Exposing the Problem
Mental Health – Why do we care?
The mental health of Doctoral Researchers has been increasingly analysed during the last years, often with alarming results. Major concerns regarding the well-being of early career researchers are depression, anxiety, harassment and a difficult work-life balance.
What do studies say?
The Graduate Assembly (2014) reported that 47% of Doctoral Researchers of the University of California, Berkeley met the threshold for depression. A recent study by Levecque et al. (2017) analysed the situation of more than 3000 Doctoral Researchers in Belgium and found that the risk for psychiatric disorders in academia is higher than in other highly-educated groups. 32% of Doctoral Researchers are at risk of a common psychiatric disorder, such as depression. Main reasons were work-family interfaces, job demands and job control, and the leadership style of the supervisor (Levecque et al., 2017).
In a Nature study, 29% of 5700 Doctoral Researchers listed mental health as an area of concern, with half of them getting help for depression or anxiety caused by their PhD study (Woolston, 2017). A follow-up Nature study in 2019 showed that things seem to get worse; 36% of 6300 PhDs from all around the globe seeking help for depression and anxiety related to their PhD project. Also, one-fifth reported bullying, while another fifth experienced discrimination or harassment (Nature, 2019).
The EPFL Doctoral III survey (2019) draws a similar image, 20.7% of the 1043 participating Doctoral Researchers experienced bullying or behaviours that may constitute as bullying, which includes aggressive behaviour, being undermined and being isolated and ignored by people at work. Symptoms of depression were associated with experienced bullying behaviour. If there is evidence of bullying more than 90% of respondents showed depressive symptoms (EPFL, 2019). Another reason for the critical mental health situation is that success is measured in publications, citations, funding and impact. The autonomy of research is reduced or removed when funding, publications and impact are part of the universities formal monitoring and evaluation system, and when supervisors judge the failure or success of Doctoral Researchers (Nature, 2019).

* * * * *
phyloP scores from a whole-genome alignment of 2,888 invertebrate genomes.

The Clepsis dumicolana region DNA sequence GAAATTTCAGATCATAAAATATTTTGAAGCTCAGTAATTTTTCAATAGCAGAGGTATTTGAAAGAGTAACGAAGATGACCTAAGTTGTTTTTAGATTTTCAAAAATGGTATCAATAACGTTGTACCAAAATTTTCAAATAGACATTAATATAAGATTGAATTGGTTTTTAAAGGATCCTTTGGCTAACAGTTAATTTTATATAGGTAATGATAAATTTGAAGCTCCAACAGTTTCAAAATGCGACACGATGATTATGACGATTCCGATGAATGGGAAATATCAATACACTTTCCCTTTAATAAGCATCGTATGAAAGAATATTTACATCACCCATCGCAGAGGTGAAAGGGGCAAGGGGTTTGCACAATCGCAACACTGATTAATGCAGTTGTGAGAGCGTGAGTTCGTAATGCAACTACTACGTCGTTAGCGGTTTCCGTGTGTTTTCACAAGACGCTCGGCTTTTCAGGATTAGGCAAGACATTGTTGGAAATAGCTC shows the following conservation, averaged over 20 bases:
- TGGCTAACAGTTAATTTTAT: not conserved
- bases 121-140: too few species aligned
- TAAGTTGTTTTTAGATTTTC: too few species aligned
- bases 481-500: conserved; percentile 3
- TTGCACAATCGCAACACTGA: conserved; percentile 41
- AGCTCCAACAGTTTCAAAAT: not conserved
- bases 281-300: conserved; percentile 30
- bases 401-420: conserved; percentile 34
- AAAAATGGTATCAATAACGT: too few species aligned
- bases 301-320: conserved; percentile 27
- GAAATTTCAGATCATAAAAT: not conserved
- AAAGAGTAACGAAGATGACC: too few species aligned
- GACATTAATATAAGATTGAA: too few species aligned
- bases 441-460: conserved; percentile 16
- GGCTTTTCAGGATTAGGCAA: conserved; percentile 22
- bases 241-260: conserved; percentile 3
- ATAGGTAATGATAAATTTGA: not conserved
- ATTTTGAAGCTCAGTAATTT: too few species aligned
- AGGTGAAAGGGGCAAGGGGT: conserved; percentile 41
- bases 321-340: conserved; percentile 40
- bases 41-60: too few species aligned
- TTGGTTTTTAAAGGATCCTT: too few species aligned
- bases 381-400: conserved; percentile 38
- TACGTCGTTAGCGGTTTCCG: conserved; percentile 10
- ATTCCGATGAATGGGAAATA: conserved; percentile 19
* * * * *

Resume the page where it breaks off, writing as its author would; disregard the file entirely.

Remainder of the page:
What did we find?
During the 2019 Helmholtz Juniors survey, we tried to get an overview of the mental health of all Doctoral Researchers within the Helmholtz Association. The survey used a shortened STAI questionnaire. The high number of working hours - 66 % work more than 41h while even 18 % work more than 50 h a week - and high conflict potential - 16 % reported conflicts with superiors are critical influences on the mental health of young Doctoral Researchers. Analysis of the questionnaire indicated 22 % showed signs of moderate to severe depression and 70 % showed signs of moderate to high state anxiety. The results are, sadly, similar to the findings of the already presented studies. But the first step on finding solutions and ways to tackle a problem is knowing about it in the first place! We're working on various strategies, as Helmholtz Juniors on our own, as well as in joined projects with individual centres and of course with the Helmholtz Association’s Headquarters in Berlin.
And we would like to hear your opinion on that topic!
What do you think are the biggest challenges for keeping a good mental Health while doing your PhD or in science in general? Have you encountered a hostile workplace atmosphere? Do you want to help us create a more sustainable work environment in academic research?
We would love to hear your thoughts and ideas!